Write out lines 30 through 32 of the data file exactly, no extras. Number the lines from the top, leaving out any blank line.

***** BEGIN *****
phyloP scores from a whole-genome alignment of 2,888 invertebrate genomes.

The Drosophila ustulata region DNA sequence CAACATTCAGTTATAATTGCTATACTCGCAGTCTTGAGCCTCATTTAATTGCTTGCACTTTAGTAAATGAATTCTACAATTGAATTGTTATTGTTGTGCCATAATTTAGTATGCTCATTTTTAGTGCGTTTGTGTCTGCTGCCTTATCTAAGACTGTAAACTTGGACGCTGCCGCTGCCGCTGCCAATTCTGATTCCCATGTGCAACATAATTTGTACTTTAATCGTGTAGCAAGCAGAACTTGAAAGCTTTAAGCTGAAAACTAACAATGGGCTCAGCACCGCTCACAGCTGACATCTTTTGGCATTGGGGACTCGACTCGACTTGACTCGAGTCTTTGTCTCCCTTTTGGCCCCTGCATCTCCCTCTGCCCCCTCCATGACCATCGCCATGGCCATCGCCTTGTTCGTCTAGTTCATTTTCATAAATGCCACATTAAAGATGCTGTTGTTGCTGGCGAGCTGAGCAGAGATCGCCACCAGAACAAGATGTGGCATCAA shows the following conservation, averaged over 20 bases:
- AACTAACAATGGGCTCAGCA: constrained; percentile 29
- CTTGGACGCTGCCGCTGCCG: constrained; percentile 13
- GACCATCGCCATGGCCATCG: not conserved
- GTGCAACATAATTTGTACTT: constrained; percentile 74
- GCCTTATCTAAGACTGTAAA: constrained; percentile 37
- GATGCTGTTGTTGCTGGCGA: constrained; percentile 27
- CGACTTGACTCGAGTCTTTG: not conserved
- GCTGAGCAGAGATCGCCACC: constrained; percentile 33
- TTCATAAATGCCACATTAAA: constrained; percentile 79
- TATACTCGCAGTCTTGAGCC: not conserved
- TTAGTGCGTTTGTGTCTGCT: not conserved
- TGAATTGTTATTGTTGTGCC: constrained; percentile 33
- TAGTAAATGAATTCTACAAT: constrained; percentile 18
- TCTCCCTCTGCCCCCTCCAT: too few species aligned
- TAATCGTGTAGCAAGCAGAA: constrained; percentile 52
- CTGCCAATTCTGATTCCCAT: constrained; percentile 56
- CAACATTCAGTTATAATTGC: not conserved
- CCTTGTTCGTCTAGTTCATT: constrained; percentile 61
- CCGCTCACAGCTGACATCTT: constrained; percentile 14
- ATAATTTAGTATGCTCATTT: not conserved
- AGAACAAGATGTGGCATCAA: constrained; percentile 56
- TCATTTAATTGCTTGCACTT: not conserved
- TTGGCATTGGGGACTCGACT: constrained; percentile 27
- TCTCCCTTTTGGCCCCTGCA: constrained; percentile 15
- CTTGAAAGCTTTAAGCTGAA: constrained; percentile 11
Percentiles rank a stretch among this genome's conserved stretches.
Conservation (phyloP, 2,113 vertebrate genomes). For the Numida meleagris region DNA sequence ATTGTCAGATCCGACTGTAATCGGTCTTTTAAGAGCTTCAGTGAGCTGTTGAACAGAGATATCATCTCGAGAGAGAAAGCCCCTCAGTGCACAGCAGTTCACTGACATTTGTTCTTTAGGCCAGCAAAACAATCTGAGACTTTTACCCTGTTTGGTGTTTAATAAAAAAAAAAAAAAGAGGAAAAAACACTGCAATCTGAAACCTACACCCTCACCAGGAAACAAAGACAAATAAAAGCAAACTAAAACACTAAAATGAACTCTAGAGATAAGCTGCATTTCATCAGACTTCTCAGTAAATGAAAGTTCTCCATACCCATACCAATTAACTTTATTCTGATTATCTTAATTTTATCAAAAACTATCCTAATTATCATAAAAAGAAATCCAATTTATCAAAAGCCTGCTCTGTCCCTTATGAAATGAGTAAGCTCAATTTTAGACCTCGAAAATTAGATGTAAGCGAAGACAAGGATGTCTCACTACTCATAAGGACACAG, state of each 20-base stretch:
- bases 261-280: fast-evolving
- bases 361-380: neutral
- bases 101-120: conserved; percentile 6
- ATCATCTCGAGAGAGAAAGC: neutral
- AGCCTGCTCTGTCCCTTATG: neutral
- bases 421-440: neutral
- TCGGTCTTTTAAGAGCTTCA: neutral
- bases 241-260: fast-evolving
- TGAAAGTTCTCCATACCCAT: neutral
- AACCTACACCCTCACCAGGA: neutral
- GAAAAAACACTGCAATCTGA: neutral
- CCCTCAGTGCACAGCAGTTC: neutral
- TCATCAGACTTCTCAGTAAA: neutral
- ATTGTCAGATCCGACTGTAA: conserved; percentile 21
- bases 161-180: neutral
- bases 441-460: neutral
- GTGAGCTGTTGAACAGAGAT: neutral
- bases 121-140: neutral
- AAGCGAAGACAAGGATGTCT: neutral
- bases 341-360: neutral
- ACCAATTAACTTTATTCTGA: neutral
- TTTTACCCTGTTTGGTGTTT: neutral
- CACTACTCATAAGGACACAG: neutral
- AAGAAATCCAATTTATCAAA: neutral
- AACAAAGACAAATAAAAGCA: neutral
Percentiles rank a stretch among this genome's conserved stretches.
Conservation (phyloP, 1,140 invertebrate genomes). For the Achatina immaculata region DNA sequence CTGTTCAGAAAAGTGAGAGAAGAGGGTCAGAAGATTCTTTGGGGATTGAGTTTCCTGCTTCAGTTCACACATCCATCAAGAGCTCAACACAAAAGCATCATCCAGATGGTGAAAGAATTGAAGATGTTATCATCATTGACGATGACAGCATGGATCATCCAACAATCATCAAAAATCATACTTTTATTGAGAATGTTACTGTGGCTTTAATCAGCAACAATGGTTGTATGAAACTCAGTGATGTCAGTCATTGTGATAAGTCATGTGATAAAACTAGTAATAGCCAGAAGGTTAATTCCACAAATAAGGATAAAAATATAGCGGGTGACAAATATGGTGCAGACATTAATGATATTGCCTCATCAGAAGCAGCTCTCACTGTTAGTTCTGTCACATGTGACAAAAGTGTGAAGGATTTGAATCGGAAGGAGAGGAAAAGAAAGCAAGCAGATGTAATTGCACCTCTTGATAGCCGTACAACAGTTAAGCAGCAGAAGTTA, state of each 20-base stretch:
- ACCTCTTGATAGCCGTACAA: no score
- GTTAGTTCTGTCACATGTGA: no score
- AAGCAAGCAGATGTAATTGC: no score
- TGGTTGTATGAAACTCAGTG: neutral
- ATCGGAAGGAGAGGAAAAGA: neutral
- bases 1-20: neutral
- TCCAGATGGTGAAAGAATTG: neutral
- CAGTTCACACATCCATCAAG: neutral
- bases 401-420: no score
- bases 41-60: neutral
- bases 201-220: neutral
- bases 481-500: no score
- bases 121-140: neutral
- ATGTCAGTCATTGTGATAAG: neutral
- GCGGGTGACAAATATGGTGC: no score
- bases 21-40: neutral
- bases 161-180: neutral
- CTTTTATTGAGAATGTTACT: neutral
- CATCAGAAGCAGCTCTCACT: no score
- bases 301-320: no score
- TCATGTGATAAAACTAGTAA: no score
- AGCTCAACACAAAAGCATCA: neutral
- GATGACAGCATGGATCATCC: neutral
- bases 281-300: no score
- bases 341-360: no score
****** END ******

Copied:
- bases 261-280: fast-evolving
- bases 361-380: neutral
- bases 101-120: conserved; percentile 6